Although you can use the kill command to kill more than one process at the same time, many systems provide a killall command to make this process slightly easier. This command began life as part of the System V system shutdown procedures. In its simplest form, it kills all processes in the same process group as the process that invoked it (but not the calling process itself); thus, when invoked by init as part of a system shutdown, it will kill all processes running on the system. Like kill, killall optionally takes a signal name or number as its argument. This form of killall may also be useful in administrative scripts, and it is provided by Tru64, AIX, HP-UX, and Solaris.[8]

[8] Some older Unix operating systems also have a killall command, but it has a completely different function. Check the manual page to be safe before using it under an unfamiliar operating system.

Linux and FreeBSD offer an enhanced form of killall, which accepts a second argument: the name of a command. In this form, killall kills all processes running the specified command. For example, the following command sends a KILL signal to all processes running the find command:

# killall -KILL find Processes that won't die

Occasionally, processes will not die even after being sent the KILL signal. The vast majority of such processes fall into one of three categories:

  • A process in the zombie state (displayed as Z status in BSD ps displays and as <defunct> under System V). When a process is exiting, the kernel informs its parent, and the latter must respond to that message. A zombie process results when the parent process does not respond. Usually, init handles terminating such processes when the parent is gone, but on occasion this fails to happen. Zombies are always cleared the next time the system is booted and rarely affect system performance adversely.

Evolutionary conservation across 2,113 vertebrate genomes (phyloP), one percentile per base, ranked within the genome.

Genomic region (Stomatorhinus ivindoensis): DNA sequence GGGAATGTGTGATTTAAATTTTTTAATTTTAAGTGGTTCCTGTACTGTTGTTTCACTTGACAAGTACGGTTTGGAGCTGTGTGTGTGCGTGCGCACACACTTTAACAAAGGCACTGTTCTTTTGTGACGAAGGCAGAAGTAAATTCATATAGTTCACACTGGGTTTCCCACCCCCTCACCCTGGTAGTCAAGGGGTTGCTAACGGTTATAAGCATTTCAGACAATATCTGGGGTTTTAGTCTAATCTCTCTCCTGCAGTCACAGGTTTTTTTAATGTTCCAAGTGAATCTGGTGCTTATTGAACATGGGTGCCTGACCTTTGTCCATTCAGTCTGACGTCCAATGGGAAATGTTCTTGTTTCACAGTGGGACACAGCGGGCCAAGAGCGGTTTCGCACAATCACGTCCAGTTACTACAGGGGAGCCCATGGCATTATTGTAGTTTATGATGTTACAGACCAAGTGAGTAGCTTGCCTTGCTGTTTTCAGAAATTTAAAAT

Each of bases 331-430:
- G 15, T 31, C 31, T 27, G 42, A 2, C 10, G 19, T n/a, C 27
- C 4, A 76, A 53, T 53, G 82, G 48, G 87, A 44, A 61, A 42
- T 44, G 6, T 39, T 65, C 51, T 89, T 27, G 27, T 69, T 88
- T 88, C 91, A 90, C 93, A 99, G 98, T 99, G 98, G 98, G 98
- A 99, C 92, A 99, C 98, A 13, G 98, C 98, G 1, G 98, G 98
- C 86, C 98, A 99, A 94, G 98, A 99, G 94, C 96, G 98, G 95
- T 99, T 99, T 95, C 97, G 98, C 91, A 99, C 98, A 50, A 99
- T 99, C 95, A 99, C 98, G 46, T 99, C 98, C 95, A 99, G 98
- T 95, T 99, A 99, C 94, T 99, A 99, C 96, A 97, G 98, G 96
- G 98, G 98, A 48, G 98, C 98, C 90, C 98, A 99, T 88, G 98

• Processes waiting for unavailableNFS resources (for example, trying to write to a remote file on a system that has crashed) will not die if sent a KILL signal. Use theQUIT signal (3) or the INT (interrupt) signal (2) to kill such processes. See Section 10.4 for full details.

  • Processes waiting for a device to complete an I/O operation before exiting may not die even when sent a KILL signal. For example, a process might be waiting for a tape to finish rewinding. Pausing and restarting processes

The signals STOP and CONT may be used to suspend and then resume a running process. They use the same mechanism as the Ctrl-Z facility within user shells, but these signals may be sent by the superuser to any running process.

Essential System Administration
Essential System Administration, Third Edition
ISBN: 0596003439
EAN: 2147483647
Year: 2002
Pages: 162